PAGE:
A comprehensive history of the development of the airship, appealing to the enthusiast and general reader alike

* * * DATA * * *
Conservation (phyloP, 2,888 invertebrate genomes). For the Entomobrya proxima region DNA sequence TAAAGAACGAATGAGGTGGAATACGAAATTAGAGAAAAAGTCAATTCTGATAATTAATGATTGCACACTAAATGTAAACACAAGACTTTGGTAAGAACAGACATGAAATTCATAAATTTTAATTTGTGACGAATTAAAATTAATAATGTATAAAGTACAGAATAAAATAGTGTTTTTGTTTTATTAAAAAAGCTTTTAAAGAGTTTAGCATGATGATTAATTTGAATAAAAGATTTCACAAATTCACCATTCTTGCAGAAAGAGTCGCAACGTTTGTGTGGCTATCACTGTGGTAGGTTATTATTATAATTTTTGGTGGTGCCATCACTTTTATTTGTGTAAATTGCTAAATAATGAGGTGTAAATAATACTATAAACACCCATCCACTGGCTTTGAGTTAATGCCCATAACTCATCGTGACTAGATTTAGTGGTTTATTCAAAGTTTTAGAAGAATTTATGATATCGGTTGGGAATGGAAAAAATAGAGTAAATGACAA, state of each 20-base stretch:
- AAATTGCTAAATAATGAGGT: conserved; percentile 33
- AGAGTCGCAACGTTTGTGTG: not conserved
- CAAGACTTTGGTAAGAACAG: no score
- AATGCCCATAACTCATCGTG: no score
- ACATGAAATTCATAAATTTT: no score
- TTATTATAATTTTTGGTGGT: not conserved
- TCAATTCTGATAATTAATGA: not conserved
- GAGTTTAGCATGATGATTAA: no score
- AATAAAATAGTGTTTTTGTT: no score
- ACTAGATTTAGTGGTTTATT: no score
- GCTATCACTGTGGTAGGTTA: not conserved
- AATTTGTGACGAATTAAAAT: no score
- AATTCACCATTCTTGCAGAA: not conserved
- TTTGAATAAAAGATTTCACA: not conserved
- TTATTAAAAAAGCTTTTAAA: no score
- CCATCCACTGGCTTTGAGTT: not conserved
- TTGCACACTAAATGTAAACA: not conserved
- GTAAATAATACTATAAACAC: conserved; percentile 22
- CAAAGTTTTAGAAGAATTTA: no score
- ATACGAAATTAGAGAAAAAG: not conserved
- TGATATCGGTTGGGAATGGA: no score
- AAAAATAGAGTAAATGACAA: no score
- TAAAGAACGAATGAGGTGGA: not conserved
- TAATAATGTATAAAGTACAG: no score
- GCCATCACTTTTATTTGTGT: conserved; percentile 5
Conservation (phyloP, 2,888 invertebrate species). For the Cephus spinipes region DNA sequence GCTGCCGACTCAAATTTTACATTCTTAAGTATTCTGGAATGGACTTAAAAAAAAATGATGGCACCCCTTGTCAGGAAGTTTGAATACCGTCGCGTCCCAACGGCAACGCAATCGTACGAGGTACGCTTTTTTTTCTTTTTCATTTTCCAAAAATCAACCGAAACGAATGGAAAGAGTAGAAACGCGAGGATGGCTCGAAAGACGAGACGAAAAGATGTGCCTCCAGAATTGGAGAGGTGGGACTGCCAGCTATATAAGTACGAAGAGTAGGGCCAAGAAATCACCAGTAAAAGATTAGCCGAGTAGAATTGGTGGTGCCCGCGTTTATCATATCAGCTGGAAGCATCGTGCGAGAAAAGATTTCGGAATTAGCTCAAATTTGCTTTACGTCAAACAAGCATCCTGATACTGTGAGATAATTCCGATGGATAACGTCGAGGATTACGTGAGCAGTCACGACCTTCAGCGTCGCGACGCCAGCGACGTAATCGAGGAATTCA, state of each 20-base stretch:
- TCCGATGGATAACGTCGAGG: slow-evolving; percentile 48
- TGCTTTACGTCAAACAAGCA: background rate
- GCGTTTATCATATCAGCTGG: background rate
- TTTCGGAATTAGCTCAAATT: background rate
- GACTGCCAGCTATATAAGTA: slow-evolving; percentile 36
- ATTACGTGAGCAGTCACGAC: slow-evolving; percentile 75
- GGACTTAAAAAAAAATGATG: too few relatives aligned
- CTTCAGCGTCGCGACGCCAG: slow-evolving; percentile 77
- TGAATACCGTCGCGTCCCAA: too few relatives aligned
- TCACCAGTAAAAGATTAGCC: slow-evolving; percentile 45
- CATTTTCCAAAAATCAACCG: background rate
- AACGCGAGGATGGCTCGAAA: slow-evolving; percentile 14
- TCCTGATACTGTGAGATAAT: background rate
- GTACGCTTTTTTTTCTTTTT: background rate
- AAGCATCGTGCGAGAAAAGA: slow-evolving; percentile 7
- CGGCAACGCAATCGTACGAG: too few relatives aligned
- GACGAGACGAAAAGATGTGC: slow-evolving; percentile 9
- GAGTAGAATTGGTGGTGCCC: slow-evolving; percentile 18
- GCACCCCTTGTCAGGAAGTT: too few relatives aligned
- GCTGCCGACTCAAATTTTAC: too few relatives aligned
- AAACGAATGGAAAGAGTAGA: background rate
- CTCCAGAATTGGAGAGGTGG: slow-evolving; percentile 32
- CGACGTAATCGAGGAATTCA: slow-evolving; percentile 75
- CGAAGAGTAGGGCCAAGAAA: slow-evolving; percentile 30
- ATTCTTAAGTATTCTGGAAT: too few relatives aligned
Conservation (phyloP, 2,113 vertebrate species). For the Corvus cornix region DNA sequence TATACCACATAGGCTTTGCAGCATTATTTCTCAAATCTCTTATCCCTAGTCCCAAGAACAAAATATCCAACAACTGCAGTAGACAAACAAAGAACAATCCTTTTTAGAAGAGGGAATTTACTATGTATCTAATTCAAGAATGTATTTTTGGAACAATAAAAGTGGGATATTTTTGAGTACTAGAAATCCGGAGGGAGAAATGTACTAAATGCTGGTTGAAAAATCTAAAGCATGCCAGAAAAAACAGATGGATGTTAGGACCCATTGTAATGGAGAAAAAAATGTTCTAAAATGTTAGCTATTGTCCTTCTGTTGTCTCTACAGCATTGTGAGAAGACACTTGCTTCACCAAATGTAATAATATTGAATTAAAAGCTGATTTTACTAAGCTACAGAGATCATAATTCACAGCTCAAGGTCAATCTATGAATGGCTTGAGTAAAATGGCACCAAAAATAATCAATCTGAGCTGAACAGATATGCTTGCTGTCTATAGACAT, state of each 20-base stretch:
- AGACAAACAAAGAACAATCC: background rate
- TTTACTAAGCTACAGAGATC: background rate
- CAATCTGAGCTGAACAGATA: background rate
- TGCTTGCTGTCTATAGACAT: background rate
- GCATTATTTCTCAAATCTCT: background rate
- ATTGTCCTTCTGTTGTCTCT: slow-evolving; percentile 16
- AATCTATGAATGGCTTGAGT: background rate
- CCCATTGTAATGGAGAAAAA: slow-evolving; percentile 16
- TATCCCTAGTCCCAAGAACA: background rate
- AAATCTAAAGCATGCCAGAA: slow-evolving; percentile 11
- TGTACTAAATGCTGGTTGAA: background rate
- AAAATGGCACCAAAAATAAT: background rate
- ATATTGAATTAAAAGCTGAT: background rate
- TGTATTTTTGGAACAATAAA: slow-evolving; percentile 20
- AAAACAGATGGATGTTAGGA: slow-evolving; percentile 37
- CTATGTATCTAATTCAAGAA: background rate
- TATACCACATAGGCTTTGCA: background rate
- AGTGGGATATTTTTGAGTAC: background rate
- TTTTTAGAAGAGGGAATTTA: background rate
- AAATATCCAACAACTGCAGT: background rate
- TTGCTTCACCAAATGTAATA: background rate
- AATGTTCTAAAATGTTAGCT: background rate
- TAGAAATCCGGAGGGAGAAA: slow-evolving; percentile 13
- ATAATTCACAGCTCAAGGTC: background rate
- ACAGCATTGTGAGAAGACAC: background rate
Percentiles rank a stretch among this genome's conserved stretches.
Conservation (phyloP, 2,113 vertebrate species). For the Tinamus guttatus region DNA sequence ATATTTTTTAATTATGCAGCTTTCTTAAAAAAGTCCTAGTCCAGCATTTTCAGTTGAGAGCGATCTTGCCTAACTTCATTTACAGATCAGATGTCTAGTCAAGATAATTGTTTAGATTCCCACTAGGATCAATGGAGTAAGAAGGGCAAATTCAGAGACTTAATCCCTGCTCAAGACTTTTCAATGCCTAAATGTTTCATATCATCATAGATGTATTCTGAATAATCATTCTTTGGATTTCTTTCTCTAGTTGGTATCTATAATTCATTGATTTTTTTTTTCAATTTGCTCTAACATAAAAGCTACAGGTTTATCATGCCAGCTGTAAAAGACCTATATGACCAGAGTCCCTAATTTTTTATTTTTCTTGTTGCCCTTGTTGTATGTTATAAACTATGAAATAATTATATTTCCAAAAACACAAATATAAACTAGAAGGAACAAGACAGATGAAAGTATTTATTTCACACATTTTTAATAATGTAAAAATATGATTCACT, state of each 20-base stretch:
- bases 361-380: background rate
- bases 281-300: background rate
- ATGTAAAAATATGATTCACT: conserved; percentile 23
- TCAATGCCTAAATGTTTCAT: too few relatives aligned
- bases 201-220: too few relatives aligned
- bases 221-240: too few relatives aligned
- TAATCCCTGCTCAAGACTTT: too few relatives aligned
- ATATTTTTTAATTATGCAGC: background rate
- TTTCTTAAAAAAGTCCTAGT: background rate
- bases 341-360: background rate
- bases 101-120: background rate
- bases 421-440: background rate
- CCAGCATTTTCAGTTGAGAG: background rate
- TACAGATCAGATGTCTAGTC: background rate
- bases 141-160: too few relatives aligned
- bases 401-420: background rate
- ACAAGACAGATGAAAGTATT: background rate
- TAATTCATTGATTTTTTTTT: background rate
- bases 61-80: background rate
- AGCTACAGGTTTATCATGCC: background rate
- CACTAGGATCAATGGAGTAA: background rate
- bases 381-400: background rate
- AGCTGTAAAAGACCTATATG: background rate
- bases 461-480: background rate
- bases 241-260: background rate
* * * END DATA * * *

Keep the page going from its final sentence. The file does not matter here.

Tracing the development of the airship, this book relates the struggles of the early pioneers, from the Montgolfier brothers, and the parallel of the hydrogen balloon. Throughout the 19th century, "Aeronauts" learned the skill of aerial navigation, making lost distance flights in an unfamiliar element. Attempts were made to control the direction of flight, first by the use of steam, then by utilizing electrical power, and finally the petrol engine. From 1900, Count Zeppelin developed the rigid airship from a faltering experimental craft into a potent war weapon. Between the wars it appeared that the giant passenger-carrying airships offered the solution to long distance air travel, but this dream proved illusory. In the present age, airships are again being considered for new uses including airborne military command posts and geostationary unmanned "Aerostats" harvesting the power of the "Jetstream" to provide an umlimited supply of electrical power for the planet.